Middle-class homeowners shouldn't see much of an impact on the sale of their primary residence since the first $250,000 in profit is exempt from capital gains taxes for single owners and $500,000 for married owners.
Tax increase 4. Taxes on dividends will rise dramatically.
Most dividends are currently taxed at no more than 15%.
But the new law requires those payments to be taxed at the same rate as ordinary income.
Taxpayers who fall into the 28% tax bracket will have their dividends taxed at 28%.
That means they'll get to keep only 72 cents of every $1 they earn.
For the wealthy, the top rate on most dividends will jump from 15% to more than 43%, which includes a new Medicare tax on investment income for top earners as part of the health care reform act.
If you have dividend-paying stocks in an ordinary investment account, you may still want to hold onto them.
Even if you're paying higher taxes on those dividends, it still beats any yield you could earn on a certificate of deposit or government bonds.
The tax you owe on dividends paid by stocks or mutual funds held in an IRA or 401(k) plan will continue to be deferred until you withdraw it from the retirement account.
Tax increase 5. Several IRS rules would change, boosting tax bills in other ways.
The Child Tax Credit, for example, would be lowered from $1,000 to $500 if the law isn't changed.
The exemption from federal estate taxes would fall from $5.5 million to its pre-2001 level of $1 million.
That could have a significant impact on small business owners who want to pass their business on to their heirs.
Many retirees also have over $1 million in assets, which means if they passed away, their children could owe taxes on anything over that amount.
The so-called "marriage penalty" would return, as well.
Prior to 2003, spouses who earned about the same amount of money were often thrown into a higher tax bracket, and therefore paid a higher percentage of their income in taxes, than single filers.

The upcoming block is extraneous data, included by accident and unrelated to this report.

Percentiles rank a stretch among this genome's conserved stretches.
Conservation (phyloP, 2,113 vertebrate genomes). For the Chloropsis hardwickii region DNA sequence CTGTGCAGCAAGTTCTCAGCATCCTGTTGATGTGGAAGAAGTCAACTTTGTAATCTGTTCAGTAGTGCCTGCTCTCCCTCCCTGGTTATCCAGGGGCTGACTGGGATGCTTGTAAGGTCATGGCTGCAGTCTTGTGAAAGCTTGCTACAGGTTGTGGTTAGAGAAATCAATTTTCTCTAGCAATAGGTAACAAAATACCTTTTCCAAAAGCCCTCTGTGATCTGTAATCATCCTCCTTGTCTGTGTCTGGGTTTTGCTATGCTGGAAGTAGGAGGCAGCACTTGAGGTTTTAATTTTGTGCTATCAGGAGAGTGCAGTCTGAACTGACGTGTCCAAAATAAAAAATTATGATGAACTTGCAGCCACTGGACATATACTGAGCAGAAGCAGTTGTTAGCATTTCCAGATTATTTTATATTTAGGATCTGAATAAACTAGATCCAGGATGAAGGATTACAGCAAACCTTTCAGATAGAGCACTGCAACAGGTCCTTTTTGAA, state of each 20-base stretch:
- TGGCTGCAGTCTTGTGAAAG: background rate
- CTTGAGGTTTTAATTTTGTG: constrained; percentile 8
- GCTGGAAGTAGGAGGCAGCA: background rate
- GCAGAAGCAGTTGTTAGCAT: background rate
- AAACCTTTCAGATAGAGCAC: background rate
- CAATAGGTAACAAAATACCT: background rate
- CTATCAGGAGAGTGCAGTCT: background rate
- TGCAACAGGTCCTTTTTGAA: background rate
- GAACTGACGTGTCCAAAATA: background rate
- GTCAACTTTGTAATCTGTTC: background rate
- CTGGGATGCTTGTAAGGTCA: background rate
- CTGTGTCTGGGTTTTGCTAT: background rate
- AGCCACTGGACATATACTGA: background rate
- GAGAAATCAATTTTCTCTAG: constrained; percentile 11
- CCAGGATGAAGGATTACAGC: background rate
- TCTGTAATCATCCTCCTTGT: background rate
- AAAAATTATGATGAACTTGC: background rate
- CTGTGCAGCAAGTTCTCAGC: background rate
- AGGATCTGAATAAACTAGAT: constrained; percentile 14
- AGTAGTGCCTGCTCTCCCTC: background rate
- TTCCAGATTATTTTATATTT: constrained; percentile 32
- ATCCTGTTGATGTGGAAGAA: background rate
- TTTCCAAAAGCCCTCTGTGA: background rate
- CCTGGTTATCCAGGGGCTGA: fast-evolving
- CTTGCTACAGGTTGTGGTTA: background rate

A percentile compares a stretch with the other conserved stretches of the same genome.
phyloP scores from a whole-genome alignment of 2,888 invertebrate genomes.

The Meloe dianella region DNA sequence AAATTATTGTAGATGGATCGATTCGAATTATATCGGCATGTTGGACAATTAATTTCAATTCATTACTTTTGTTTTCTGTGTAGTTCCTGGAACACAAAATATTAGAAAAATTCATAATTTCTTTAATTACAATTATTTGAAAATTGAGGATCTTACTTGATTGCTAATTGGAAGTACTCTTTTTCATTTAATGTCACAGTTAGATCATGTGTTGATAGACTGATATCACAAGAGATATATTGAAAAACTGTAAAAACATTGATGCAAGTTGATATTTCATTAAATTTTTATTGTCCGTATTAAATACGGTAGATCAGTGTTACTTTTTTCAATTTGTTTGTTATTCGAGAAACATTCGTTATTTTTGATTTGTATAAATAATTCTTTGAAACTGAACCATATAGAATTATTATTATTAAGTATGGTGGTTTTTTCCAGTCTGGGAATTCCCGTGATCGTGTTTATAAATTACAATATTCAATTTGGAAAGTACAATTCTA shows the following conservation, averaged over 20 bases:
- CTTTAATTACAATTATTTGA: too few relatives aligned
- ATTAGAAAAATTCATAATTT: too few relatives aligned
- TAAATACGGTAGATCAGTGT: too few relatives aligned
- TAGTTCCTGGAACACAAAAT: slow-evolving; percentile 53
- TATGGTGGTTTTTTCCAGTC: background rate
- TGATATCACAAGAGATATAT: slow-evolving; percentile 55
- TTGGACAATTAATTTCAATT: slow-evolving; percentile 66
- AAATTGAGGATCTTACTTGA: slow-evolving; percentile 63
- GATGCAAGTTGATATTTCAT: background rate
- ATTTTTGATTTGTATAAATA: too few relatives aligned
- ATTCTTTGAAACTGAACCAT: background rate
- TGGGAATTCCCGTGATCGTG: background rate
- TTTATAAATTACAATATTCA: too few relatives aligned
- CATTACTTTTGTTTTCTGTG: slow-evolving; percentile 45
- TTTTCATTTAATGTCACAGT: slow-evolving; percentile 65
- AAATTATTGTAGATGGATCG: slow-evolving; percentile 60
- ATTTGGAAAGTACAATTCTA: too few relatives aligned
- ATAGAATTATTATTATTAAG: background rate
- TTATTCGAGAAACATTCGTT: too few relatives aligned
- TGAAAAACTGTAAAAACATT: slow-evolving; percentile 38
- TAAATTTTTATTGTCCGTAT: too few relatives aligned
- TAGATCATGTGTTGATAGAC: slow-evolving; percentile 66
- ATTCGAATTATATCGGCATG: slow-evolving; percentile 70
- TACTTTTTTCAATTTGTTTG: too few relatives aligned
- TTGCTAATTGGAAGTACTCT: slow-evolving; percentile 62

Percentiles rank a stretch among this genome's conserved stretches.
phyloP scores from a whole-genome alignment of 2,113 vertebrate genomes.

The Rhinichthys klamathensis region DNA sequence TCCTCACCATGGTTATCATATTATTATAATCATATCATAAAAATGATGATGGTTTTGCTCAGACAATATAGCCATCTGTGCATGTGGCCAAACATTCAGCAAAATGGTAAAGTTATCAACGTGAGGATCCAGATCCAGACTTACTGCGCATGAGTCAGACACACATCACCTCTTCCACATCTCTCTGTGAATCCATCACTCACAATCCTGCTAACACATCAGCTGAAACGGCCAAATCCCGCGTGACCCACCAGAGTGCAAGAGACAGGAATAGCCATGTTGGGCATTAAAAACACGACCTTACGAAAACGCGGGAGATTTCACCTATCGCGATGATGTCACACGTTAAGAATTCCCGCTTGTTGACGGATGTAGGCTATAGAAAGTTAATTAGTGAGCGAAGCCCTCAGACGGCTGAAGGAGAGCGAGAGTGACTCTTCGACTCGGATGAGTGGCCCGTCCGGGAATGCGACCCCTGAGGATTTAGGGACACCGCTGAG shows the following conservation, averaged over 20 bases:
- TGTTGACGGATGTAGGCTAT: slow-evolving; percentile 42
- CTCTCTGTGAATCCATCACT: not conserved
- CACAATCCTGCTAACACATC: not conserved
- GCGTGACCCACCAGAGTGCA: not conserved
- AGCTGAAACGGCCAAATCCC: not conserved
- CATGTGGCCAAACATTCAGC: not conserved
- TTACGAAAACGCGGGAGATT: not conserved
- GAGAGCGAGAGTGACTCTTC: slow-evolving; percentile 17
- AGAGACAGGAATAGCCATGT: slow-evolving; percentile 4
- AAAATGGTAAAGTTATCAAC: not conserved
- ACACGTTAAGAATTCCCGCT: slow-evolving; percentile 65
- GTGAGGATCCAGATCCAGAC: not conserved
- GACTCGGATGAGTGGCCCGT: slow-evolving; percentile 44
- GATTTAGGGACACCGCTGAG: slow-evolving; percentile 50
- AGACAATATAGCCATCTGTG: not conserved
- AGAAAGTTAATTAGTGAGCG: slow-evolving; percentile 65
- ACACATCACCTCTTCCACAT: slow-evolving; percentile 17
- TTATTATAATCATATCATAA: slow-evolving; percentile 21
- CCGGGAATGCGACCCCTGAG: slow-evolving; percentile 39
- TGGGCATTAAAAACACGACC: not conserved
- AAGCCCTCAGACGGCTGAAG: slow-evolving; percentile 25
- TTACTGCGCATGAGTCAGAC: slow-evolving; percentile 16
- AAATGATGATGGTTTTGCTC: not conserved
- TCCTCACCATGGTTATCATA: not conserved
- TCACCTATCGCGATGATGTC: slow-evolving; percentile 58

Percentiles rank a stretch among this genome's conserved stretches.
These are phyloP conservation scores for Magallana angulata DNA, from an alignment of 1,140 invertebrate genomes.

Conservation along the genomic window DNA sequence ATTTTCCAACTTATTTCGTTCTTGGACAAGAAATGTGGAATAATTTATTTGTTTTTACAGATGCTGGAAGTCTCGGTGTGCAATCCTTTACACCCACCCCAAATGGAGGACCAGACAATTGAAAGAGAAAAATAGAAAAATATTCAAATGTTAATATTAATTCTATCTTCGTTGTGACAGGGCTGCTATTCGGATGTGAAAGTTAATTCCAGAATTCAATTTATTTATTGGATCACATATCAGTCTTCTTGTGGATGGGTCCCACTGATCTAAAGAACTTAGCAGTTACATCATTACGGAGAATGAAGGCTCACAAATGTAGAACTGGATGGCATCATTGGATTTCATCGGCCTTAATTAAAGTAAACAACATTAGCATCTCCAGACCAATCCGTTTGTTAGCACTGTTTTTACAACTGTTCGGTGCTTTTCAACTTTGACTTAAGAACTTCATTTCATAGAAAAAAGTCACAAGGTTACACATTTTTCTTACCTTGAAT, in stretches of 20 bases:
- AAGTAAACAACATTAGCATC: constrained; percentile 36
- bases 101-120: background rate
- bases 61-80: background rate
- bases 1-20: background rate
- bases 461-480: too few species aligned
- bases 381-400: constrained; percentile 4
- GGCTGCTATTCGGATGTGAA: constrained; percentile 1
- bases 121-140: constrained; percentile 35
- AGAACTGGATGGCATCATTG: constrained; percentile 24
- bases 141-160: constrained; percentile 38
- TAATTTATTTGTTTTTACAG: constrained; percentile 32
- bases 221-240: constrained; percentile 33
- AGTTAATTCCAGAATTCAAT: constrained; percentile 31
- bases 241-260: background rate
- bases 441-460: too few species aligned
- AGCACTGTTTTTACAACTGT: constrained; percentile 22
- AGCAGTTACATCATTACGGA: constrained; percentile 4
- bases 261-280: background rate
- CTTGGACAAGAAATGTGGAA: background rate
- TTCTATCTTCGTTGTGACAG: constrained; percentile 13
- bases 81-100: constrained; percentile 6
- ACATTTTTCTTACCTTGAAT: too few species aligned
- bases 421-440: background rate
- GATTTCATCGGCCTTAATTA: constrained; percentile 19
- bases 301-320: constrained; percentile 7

Congress changed that so that the bottom two tax brackets for couples filing a joint return are exactly twice as wide as for singles.
Next year, however, the tax brackets for joint filers will contract, causing higher tax bills for many married couples.
How did we get here?
The fiscal cliff was created by the expiration of the Tax Relief, Unemployment Insurance Reauthorization and Job Creation Act of 2010, and spending reductions demanded under the Budget Control Act of 2011.
It reflects the fundamental disagreements over how to reduce the federal deficit that have largely paralyzed Capitol Hill since Republicans regained control of the House in 2010.
In August 2011, GOP lawmakers balked at raising the federal debt ceiling unless Democrats agreed to big spending cuts.
Democrats refused to go along unless the Bush tax cuts that benefit the wealthiest Americans were allowed to lapse.
In the end, the two sides essentially decided to kick the problem down the road.
They agreed to allow all of the Bush era tax cuts to expire and a broad array of spending cuts to kick in if they couldn't work out an agreement by 2013.
The fiscal cliff they created was supposed to be so severe it would force both sides to compromise.
But election year politics intervened, and now here we are with less than two months to go before the big plunge.